which shows that

\begin{aligned} Q_{\mu} =\mu(I-\omega U)-\bigl[\omega L+(1-\omega)I\bigr](I- \omega L)^{-1}\bigl[\omega U+(1-\omega)I\bigr]=R_{\mu}/(I-\omega L) \end{aligned}

is singular, where $$R_{\mu}/(I-\omega L)$$ denotes the Schur complement of

$$R_{\mu}=\left [ \textstyle\begin{array}{@{}c@{\quad}c@{}} I-\omega L & \omega U+(1-\omega)I\\ \omega L+(1-\omega)I & \mu(I-\omega U) \end{array}\displaystyle \right ]$$

with respect to $$I-\omega L$$. It then follows from Lemma 3.13 in  that $$R_{\mu}$$ is singular. Assume that $$\rho(S_{\omega})=\vert \mu \vert \geq1$$. Since $$A_{U}=I-U-U^{*}$$ is Hermitian positive semidefinite and $$0<\omega<2$$,

\begin{aligned}& \bigl[\mu(I-\omega U)\bigr]^{*}\bigl[\mu(I-\omega U)\bigr]-\bigl[\omega U+(1-\omega )I\bigr]^{*}\bigl[\omega U+(1-\omega)I\bigr] \\& \quad \succeq (I-\omega U)^{*}(I-\omega U)-\bigl[\omega U+(1-\omega )I\bigr]^{*} \bigl[\omega U+(1-\omega)I\bigr] \\& \quad = \omega(2-\omega) \bigl(I-U-U^{*}\bigr) \end{aligned}

is Hermitian positive semidefinite. Thus,

\begin{aligned}& \rho\bigl[\bigl(\bigl[\omega U+(1-\omega)I\bigr] \bigl[\mu(I-\omega U)\bigr]^{-1}\bigr)^{*}\bigl(\bigl[\omega U+(1-\omega)I\bigr] \bigl[\mu(I- \omega U)\bigr]^{-1}\bigr)\bigr] \\& \quad = \bigl\Vert \bigl[\omega U+(1-\omega)I\bigr] \bigl[\mu(I-\omega U) \bigr]^{-1}\bigr\Vert _{2} \\& \quad \leq 1, \end{aligned}

which implies

\begin{aligned} \bigl\Vert \bigl[\omega U+(1-\omega)I\bigr] \bigl[\mu(I-\omega U) \bigr]^{-1}\bigr\Vert _{2} \leq1. \end{aligned}
(12)

In the same way, the Hermitian positive semidefiniteness of $$A_{L}=I-L-L^{*}$$ and $$0<\omega<2$$ also yield the inequality

\begin{aligned} \bigl\Vert \bigl[\omega L+(1-\omega)I\bigr] \bigl[\mu(I-\omega L) \bigr]^{-1}\bigr\Vert _{2} \leq1. \end{aligned}
(13)

Inequalities (12) and (13) show that $$R_{\mu}$$ is block diagonally dominant. By Theorem 2.1 in , $$R_{\mu}$$ is nonsingular, which contradicts the fact that $$R_{\mu}$$ is singular. This indicates that the assumption $$\rho(S_{\omega})=\vert \mu \vert \geq1$$ is not correct. Thus, $$\rho(S_{\omega})=\vert \mu \vert <1$$, i.e., the SSOR iterative method converges to the unique solution of (1) for any choice of the initial guess $$x_{0}$$. The proof is completed. □

We know from (5) and (8) that the SSOR method changes into SGS method when $$\omega=1$$. Thus, it follows from Theorem 5 that the following conclusion is true.

### Theorem 6

Let $$A=I-L-U\in\mathbb{C}^{n\times n}$$ with $$A_{L}=I-L-L^{*}$$ and $$A_{U}=I-U-U^{*}$$ both Hermitian positive semidefinite. Then the SGS iterative method converges to the unique solution of (1) for any choice of the initial guess $$x_{0}$$.

## Numerical examples

Two numerical examples are given in this section to demonstrate that the convergence results are true and the SOR iterative and SSOR iterative methods are very effective.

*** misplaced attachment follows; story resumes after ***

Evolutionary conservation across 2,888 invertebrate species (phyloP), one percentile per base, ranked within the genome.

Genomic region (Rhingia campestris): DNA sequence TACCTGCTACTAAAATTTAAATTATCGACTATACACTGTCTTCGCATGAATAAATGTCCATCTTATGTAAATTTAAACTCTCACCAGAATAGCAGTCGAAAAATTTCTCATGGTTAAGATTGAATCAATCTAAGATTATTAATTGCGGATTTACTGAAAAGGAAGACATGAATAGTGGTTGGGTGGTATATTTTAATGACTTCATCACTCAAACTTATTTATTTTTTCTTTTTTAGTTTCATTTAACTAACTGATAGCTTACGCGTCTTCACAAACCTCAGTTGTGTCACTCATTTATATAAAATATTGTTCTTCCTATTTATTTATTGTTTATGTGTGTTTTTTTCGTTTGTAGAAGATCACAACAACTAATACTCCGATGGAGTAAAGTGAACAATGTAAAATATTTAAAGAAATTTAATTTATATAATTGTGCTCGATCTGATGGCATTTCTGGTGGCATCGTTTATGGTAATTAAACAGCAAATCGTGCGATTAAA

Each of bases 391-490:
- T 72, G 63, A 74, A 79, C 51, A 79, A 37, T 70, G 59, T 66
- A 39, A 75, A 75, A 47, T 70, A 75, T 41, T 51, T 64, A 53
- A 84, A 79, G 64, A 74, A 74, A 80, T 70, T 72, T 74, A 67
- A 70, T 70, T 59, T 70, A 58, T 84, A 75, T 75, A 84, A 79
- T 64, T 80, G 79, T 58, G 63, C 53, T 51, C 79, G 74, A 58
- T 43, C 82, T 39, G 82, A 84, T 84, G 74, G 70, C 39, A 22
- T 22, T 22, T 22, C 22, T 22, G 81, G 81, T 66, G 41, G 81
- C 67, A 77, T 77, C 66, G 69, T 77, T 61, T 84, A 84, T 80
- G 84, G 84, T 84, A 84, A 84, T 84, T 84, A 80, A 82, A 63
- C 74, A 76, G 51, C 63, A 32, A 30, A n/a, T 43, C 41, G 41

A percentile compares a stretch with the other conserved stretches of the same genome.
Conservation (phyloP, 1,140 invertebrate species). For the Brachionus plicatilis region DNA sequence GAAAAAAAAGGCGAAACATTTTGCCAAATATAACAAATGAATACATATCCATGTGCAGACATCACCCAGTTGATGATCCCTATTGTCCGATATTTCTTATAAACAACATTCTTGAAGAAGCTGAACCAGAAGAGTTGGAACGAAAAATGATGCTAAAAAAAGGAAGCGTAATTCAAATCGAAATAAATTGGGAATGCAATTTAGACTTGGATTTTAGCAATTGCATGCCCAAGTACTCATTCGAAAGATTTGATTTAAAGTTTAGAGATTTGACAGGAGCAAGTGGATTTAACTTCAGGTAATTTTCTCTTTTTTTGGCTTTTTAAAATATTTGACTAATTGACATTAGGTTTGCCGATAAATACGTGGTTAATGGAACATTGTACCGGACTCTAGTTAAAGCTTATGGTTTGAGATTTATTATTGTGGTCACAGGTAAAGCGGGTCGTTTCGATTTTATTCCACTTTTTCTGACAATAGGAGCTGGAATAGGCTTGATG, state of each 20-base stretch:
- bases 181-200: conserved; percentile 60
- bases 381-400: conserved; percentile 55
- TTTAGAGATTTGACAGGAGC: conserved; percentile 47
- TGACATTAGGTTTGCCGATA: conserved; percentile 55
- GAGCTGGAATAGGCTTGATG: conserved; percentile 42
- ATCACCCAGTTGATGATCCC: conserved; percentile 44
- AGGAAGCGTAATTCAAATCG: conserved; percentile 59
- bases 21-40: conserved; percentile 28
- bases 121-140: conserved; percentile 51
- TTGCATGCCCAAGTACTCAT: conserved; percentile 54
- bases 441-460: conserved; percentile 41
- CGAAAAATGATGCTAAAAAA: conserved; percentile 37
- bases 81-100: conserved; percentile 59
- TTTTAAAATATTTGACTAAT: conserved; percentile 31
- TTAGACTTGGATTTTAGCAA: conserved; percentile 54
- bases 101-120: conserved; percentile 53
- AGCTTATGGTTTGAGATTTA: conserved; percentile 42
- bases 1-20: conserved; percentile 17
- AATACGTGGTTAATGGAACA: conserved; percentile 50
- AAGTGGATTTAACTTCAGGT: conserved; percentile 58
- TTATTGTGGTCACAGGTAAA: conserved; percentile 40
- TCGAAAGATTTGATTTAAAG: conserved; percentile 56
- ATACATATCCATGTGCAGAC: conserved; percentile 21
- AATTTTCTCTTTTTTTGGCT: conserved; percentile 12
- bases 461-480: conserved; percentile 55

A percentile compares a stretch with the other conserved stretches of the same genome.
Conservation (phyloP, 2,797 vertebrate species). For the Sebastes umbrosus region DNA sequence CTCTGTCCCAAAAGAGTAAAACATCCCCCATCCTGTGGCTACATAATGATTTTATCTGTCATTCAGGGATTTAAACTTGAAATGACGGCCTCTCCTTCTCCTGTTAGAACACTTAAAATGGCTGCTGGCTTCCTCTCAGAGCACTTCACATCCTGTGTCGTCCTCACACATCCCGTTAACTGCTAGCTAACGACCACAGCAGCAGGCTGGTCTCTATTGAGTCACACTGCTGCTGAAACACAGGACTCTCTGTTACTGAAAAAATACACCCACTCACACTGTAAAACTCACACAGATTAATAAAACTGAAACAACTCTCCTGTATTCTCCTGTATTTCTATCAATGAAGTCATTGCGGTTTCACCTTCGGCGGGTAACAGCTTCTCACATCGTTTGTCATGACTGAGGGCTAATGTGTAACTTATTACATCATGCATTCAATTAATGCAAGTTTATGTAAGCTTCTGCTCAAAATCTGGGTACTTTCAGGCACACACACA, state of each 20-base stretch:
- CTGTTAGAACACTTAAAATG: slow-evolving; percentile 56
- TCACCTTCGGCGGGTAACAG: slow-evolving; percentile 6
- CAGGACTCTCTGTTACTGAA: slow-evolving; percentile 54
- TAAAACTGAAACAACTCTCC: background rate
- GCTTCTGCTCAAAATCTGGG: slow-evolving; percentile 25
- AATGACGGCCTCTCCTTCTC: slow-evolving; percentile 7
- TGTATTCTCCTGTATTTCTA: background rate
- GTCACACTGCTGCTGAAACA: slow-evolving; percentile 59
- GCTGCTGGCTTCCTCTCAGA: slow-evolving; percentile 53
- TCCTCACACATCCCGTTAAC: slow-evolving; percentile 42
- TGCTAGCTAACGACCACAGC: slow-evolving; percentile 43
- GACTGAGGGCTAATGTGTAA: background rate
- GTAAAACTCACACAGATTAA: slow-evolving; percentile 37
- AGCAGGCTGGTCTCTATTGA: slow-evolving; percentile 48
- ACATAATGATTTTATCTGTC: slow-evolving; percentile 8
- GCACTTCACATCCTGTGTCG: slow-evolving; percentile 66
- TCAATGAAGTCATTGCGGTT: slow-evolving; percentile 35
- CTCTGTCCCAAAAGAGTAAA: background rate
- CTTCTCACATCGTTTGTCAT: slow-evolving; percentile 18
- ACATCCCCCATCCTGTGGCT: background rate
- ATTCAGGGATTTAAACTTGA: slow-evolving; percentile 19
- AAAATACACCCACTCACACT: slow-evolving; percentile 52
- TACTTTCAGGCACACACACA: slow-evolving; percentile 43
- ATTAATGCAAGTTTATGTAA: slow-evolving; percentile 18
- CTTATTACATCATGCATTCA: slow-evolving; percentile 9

### Example 1

The coefficient matrix A of the linear system (1) is given as

$$A = \left [ \textstyle\begin{array}{@{}c@{\quad}c@{\quad}c@{\quad}c@{}} 1.0000 & 1.1000 & 1.2000 & 1.0000 \\ -0.5000 & 1.0000 & 1.4000 & 0.6500 \\ -0.2000 & -0.6000 & 1.0000 & 1.5500 \\ 0.2000 & 0.2500 & -0.4500 & 1.0000 \end{array}\displaystyle \right ].$$

It is verified that A is positive definite. By Matlab 7.0 computations we get Table 1.

Table 1 shows that for the matrix A, the SOR iterative method is convergent for $$0<\omega<0.87$$. By direct computations, $$\Vert T\Vert _{2}=4.0258>1$$ when $$\omega_{0}=0.0281$$. Thus, Theorem 3 shows that the SOR iterative method converges for the matrix A when $$0<\omega <0.0281$$. The same is shown in Theorem 4 for $$0<\omega<0.2292$$. It follows from Table 1 that Theorems 3 and 4 are both true. However, both intervals given by the theorems are very narrow. Sometimes these intervals fail to include the optimal value such that $$\rho(L_{\omega})$$ reaches minimization.

### Example 2

The coefficient matrix A of the linear system (1) is given as

$$A = \left [ \textstyle\begin{array}{@{}c@{\quad}c@{\quad}c@{\quad}c@{\quad}c@{\quad}c@{\quad}c@{\quad}c@{}} 1 & 1 & & & & & & \\ -1 & 3 & 2 & & & & & \\ & -1 & 5 & 3 & & & & \\ & & -1 & 7 & 4 & & & \\ & & & \ddots & \ddots & \ddots & & \\ & & & & -1 & 2n-5 & n-2 & \\ & & & & & -1 & 2n-3 & n-1 \\ & & & & & & -1 & 2n-1 \end{array}\displaystyle \right ].$$

It is verified that $$A_{L}$$ and $$A_{U}$$ are both Hermitian positive definite for $$n=100$$. Matlab computations yield some comparison results on the spectral radius of SSOR iterative matrices; see Table 2.

Table 2 shows that the spectral radius $$\rho(S_{\omega})$$ gradually decreases to 0.10674 with ω increasing from 0.125 to 0.750, whereas $$\rho(S_{\omega})$$ gradually increases from 0.15931 to 0.88823 with ω increasing from 1.125 to 1.925. However, when ω increases from 0.750 to 1.125, $$\rho(S_{\omega})$$ gradually increases from 0.10674 to 0.27623 and gradually decreases from 0.27623 to 0.15931. Therefore, the optimal value of ω should be $$\omega _{opt}\in(0.625,1.250)$$ such that the SSOR iterative method converges faster to the unique solution of (1) for any choice of the initial guess $$x_{0}$$.

## Conclusions

In this paper, we study the convergence of the SOR and SSOR iterative methods for non-Hermitian positive definite linear systems. we propose some necessary and sufficient conditions for the convergence of the SOR iterative method. But, these conditions are only theoretically significant and are difficult to apply to practical computations. In what follows, two conditions are presented such that there always exists a positive constant $$\omega_{0}$$ ($$\omega_{1}$$) such that, for $$0<\omega<\omega_{0}$$ ($$0<\omega<\omega_{1}$$), the SOR iterative method converges for linear system (1) whether the forward or backward Gauss-Seidel method converges or not.

It is more important that a practical condition for both $$A_{L}=I-L-L^{*}$$ and $$A_{U}=I-U-U^{*}$$ to be Hermitian positive semidefinite is proposed such that both the SSOR iterative method for any $$\omega\in(0,2)$$ and the SGS iterative method converge to the unique solution of (1) for any choice of the initial guess $$x_{0}$$.

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## Acknowledgements

The work was supported by the National Natural Science Foundations of China (11201362 and 11271297), the Natural Science Foundation of Shaanxi Province (2016JM1009) and Yunnan NSF Grant (2011FZ190).

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Correspondence to Cheng-yi Zhang.

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The authors declare that they have no competing interests.

### Authors’ contributions

All authors contributed equally to this work. All authors read and approved the final manuscript.